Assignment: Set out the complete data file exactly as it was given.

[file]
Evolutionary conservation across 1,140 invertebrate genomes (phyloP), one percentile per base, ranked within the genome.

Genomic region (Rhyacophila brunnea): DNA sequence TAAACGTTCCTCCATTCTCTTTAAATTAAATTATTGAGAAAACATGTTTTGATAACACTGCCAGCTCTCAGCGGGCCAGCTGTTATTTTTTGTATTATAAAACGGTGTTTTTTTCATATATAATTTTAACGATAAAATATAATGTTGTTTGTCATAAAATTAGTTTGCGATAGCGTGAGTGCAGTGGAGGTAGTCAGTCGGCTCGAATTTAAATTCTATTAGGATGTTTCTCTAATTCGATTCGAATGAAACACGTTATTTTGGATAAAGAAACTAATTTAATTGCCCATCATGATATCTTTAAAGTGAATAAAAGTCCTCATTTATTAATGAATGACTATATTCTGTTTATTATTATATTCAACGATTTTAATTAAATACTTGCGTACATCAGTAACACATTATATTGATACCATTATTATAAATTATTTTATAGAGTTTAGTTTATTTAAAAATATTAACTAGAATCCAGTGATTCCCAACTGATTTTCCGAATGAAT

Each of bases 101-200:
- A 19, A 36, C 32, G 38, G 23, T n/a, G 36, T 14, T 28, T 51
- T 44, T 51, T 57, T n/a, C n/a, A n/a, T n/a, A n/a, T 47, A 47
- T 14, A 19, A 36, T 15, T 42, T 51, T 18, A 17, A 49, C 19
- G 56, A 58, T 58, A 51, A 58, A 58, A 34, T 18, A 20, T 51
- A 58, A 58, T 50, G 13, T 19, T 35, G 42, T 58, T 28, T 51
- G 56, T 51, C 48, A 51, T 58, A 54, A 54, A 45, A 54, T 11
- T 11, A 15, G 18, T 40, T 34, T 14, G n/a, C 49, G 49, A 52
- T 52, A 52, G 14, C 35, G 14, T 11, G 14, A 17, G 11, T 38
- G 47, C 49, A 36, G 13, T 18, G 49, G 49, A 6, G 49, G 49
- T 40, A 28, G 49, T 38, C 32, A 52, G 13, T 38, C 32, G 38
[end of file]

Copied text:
Evolutionary conservation across 1,140 invertebrate genomes (phyloP), one percentile per base, ranked within the genome.

Genomic region (Rhyacophila brunnea): DNA sequence TAAACGTTCCTCCATTCTCTTTAAATTAAATTATTGAGAAAACATGTTTTGATAACACTGCCAGCTCTCAGCGGGCCAGCTGTTATTTTTTGTATTATAAAACGGTGTTTTTTTCATATATAATTTTAACGATAAAATATAATGTTGTTTGTCATAAAATTAGTTTGCGATAGCGTGAGTGCAGTGGAGGTAGTCAGTCGGCTCGAATTTAAATTCTATTAGGATGTTTCTCTAATTCGATTCGAATGAAACACGTTATTTTGGATAAAGAAACTAATTTAATTGCCCATCATGATATCTTTAAAGTGAATAAAAGTCCTCATTTATTAATGAATGACTATATTCTGTTTATTATTATATTCAACGATTTTAATTAAATACTTGCGTACATCAGTAACACATTATATTGATACCATTATTATAAATTATTTTATAGAGTTTAGTTTATTTAAAAATATTAACTAGAATCCAGTGATTCCCAACTGATTTTCCGAATGAAT

Each of bases 101-200:
- A 19, A 36, C 32, G 38, G 23, T n/a, G 36, T 14, T 28, T 51
- T 44, T 51, T 57, T n/a, C n/a, A n/a, T n/a, A n/a, T 47, A 47
- T 14, A 19, A 36, T 15, T 42, T 51, T 18, A 17, A 49, C 19
- G 56, A 58, T 58, A 51, A 58, A 58, A 34, T 18, A 20, T 51
- A 58, A 58, T 50, G 13, T 19, T 35, G 42, T 58, T 28, T 51
- G 56, T 51, C 48, A 51, T 58, A 54, A 54, A 45, A 54, T 11
- T 11, A 15, G 18, T 40, T 34, T 14, G n/a, C 49, G 49, A 52
- T 52, A 52, G 14, C 35, G 14, T 11, G 14, A 17, G 11, T 38
- G 47, C 49, A 36, G 13, T 18, G 49, G 49, A 6, G 49, G 49
- T 40, A 28, G 49, T 38, C 32, A 52, G 13, T 38, C 32, G 38